What meditation is - Deepstash

deepstash

Beta

deepstash

Beta

Getting Started with Mindfulness - Mindful

What meditation is

What meditation is

Meditation is exploring. When we meditate we venture into the workings of our minds: sensations, emotions and thoughts.

Mindfulness meditation asks us to suspend judgment and unleash our natural curiosity about the workings of the mind, approaching our experience with warmth and kindness, to ourselves and others.

825 SAVES


This is a professional note extracted from an online article.

Read more efficiently

Save what inspires you

Remember anything

IDEA EXTRACTED FROM:

Getting Started with Mindfulness - Mindful

Getting Started with Mindfulness - Mindful

https://www.mindful.org/meditation/mindfulness-getting-started/

mindful.org

6

Key Ideas

What mindfulness is

Mindfulness is the basic human ability to be fully present, aware of where we are and what we’re doing, and not overly reactive or overwhelmed by what’s going on around us.

Jon Kabat-Zinn

Jon Kabat-Zinn

“Mindfulness is awareness that arises through paying attention, on purpose, in the present moment, non-judgmentally. And then I sometimes add, in the service of self-understanding and wisdom.”

Basics of Mindfulness Practice

  • You don’t need  special equipment, but you do need to set aside some time and space.
  • Observe the present moment as it is. 
  • Let your judgments roll by. 
  • Return to observing the present moment as it is. Our minds often get carried away in thought. 
  • Be kind to your wandering mind. Don’t judge yourself for whatever thoughts crop up.

A Simple Meditation Practice

  • Sit comfortably. 
  • Notice what your legs and arms are doing. 
  • Straighten your upper body—but don’t stiffen. 
  • Soften your gaze. Drop your chin a little and let your gaze fall gently downward. It’s not necessary to close your eyes. 
  • Feel your breath. Bring your attention to the physical sensation of breathing.
  • Notice when your mind wanders from your breath. 
  • Be kind about your wandering mind. Practice observing them without reacting.
  • When you’re ready, gently lift your gaze. Take a moment and notice any sounds in the environment. 

Reasons to practice mindfulness

  • Understand your pain. Mindfulness can help you reshape your relationship with mental and physical pain.
  • Connect better. Mindfulness helps you give your full attention to people you interact with.
  • Lower stress. 
  • Focus your mind. Meditation hones our innate ability to focus.
  • Reduce brain chatter, that nattering, chattering voice in our head seems never to leave us alone. 

EXPLORE MORE AROUND THESE TOPICS:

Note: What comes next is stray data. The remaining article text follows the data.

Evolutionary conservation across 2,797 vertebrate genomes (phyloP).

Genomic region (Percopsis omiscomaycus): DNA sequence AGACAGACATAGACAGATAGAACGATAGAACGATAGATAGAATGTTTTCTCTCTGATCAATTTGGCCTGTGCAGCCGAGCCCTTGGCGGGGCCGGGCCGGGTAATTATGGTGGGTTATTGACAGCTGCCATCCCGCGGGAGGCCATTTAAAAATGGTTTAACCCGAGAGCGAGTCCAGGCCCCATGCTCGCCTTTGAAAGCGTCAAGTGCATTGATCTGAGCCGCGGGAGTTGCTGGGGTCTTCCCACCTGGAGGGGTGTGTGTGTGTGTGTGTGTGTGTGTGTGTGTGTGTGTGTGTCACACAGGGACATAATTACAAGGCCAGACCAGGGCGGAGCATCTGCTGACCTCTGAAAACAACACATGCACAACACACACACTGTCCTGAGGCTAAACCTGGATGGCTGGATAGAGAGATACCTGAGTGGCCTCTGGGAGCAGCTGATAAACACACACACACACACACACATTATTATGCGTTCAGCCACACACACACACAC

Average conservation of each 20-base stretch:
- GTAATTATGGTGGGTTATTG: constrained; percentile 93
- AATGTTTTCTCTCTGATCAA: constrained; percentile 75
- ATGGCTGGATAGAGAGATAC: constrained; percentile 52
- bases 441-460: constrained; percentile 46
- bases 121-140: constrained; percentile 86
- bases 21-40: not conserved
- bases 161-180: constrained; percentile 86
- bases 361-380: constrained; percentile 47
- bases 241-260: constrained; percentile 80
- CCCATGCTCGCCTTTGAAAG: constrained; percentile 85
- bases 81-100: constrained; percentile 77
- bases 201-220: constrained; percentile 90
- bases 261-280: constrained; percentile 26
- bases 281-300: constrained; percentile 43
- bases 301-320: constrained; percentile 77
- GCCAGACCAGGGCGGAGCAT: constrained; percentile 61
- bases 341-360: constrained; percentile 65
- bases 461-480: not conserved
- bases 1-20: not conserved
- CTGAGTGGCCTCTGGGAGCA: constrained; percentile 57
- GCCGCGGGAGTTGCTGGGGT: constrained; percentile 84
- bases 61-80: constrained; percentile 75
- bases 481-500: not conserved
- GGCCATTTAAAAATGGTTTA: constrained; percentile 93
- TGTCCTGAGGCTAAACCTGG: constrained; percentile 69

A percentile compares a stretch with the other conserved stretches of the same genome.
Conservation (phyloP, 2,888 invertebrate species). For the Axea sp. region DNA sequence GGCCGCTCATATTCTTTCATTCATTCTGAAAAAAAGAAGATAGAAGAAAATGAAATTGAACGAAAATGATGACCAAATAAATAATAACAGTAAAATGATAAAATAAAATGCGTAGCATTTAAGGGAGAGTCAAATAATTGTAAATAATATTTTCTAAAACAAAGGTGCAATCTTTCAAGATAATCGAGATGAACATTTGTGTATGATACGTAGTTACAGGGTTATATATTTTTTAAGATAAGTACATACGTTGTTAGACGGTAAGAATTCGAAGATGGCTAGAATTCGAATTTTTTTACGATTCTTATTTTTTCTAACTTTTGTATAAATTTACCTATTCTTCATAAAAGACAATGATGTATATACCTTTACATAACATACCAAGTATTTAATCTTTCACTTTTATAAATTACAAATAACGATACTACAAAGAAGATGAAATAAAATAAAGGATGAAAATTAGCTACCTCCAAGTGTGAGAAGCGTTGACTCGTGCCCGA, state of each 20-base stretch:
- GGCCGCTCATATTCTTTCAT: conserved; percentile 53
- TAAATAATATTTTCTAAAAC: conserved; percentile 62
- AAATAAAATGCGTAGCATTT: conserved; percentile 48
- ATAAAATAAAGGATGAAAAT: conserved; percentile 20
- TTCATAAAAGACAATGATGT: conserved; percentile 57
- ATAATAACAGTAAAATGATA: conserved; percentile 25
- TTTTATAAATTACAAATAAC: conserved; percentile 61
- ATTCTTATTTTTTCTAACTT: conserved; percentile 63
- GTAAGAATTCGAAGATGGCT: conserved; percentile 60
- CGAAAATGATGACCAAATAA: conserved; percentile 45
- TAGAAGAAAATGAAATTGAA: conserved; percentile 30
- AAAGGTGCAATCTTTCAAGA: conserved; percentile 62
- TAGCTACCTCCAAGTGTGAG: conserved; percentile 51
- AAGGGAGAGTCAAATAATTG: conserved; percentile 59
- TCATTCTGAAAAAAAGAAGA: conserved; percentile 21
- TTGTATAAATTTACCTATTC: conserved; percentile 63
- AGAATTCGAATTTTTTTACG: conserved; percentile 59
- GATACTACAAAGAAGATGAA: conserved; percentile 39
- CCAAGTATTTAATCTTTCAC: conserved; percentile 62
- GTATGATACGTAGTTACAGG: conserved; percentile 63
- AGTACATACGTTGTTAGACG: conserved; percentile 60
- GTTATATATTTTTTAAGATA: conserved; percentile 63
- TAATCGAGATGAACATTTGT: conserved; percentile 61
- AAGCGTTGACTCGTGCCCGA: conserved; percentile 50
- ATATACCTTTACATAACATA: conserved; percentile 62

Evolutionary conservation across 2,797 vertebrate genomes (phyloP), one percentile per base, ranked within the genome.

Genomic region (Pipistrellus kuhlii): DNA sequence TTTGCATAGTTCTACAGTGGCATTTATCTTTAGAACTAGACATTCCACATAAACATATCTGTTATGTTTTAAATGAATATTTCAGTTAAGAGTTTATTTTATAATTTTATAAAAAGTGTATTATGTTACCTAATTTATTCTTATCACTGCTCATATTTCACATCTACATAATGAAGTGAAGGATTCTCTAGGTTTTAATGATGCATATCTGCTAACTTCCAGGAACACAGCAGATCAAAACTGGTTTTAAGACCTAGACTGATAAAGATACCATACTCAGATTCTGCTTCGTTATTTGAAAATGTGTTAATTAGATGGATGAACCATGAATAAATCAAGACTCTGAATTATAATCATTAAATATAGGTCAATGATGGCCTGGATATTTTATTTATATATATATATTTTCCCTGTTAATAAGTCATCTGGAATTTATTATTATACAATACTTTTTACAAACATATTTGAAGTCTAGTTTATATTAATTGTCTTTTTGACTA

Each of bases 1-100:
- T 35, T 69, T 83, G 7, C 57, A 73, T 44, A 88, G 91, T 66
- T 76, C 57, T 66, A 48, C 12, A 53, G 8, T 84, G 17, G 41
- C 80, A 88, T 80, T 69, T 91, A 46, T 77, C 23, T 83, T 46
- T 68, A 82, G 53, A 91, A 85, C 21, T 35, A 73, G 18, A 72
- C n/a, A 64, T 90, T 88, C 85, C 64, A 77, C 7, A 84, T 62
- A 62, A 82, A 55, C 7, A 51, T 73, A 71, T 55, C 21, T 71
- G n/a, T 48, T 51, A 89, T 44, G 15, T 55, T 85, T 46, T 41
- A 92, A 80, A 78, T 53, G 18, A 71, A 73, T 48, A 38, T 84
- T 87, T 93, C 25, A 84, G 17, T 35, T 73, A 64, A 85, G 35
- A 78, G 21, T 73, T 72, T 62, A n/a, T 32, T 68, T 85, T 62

SIMILAR ARTICLES & IDEAS:

Mindfulness in major religions

Instructions for mindfulness meditations have been found in ancient texts of nearly every major religion, but it's Buddhism that exemplifies best mindfulness meditation: it...

Meditation and healthcare

Meditation has drifted from its religious connections and has been adopted by psychologists, healthcare professionals and other secular organizations as an effective way to deal with the stress and illnesses of the modern world.

3 core components of meditation:
  • Awareness: Focus on developing awareness. 
  • Non-Judgement: Witnessing an experience or sensation without attachment or criticism.
  • Peace: Though your feelings are valuable, mindfulness teaches you how to find serenity despite them.

one more idea

Mindfulness and simple knowing
Mindfulness and simple knowing

Mindfulness is the act of being aware of our present experience in real-time.

Normally people start processing inside their minds what they experience, creating perceptions. At its core, ...

One Medicine Many Cures

Mindfulness can be practised to:

  1. Manage pain, anxiety, stress, or mood swings.
  2. Provide the body and mind an oasis of calm in between a hectic lifestyle
  3. Reduce suffering, distress and trauma caused by pain and depression, along with the negative emotions that come with life-threatening diseases.
The Space Inside Us

Mindfulness opens up a space inside our minds that helps us respond to outside situations with ease, instead of just reacting impulsively.

We become aware and are able to detect our default setting, which is our ‘driven-doing mind’, and catch hold of it before any impulsive reaction is acted upon. It also helps us arrest our cycle of negative thoughts.

7 more ideas